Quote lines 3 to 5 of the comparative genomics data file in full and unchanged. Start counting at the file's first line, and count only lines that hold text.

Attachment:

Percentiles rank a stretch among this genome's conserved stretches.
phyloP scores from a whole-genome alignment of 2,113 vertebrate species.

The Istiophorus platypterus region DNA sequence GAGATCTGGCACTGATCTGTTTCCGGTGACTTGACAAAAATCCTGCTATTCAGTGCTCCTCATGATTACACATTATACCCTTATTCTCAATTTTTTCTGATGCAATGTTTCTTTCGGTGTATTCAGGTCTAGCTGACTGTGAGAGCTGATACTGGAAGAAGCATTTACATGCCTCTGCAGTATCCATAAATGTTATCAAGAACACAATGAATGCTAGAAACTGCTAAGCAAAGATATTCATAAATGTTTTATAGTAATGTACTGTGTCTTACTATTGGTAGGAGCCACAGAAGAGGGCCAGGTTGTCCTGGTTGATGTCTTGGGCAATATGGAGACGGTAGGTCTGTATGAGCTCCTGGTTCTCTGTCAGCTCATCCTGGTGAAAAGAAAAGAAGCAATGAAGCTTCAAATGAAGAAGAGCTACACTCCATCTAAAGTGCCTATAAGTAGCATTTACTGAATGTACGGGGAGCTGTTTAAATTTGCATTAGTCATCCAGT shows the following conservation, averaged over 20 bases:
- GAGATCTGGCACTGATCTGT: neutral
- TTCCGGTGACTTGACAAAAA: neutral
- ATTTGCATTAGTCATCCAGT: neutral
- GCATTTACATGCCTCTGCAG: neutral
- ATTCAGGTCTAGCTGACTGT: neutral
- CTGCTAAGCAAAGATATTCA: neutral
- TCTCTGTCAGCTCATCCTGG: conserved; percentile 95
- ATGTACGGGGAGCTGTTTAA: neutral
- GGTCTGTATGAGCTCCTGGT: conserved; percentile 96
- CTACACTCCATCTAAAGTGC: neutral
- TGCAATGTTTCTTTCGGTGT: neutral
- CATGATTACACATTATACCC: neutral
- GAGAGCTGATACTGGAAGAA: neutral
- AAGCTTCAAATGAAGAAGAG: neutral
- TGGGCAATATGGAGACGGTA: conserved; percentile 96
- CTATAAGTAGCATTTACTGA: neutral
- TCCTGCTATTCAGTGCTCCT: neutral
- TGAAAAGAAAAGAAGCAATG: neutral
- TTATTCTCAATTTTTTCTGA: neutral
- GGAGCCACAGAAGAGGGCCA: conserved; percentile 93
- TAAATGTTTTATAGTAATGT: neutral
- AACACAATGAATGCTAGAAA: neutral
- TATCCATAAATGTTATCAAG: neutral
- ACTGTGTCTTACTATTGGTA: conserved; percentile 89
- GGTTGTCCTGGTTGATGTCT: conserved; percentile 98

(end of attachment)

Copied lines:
The Istiophorus platypterus region DNA sequence GAGATCTGGCACTGATCTGTTTCCGGTGACTTGACAAAAATCCTGCTATTCAGTGCTCCTCATGATTACACATTATACCCTTATTCTCAATTTTTTCTGATGCAATGTTTCTTTCGGTGTATTCAGGTCTAGCTGACTGTGAGAGCTGATACTGGAAGAAGCATTTACATGCCTCTGCAGTATCCATAAATGTTATCAAGAACACAATGAATGCTAGAAACTGCTAAGCAAAGATATTCATAAATGTTTTATAGTAATGTACTGTGTCTTACTATTGGTAGGAGCCACAGAAGAGGGCCAGGTTGTCCTGGTTGATGTCTTGGGCAATATGGAGACGGTAGGTCTGTATGAGCTCCTGGTTCTCTGTCAGCTCATCCTGGTGAAAAGAAAAGAAGCAATGAAGCTTCAAATGAAGAAGAGCTACACTCCATCTAAAGTGCCTATAAGTAGCATTTACTGAATGTACGGGGAGCTGTTTAAATTTGCATTAGTCATCCAGT shows the following conservation, averaged over 20 bases:
- GAGATCTGGCACTGATCTGT: neutral
- TTCCGGTGACTTGACAAAAA: neutral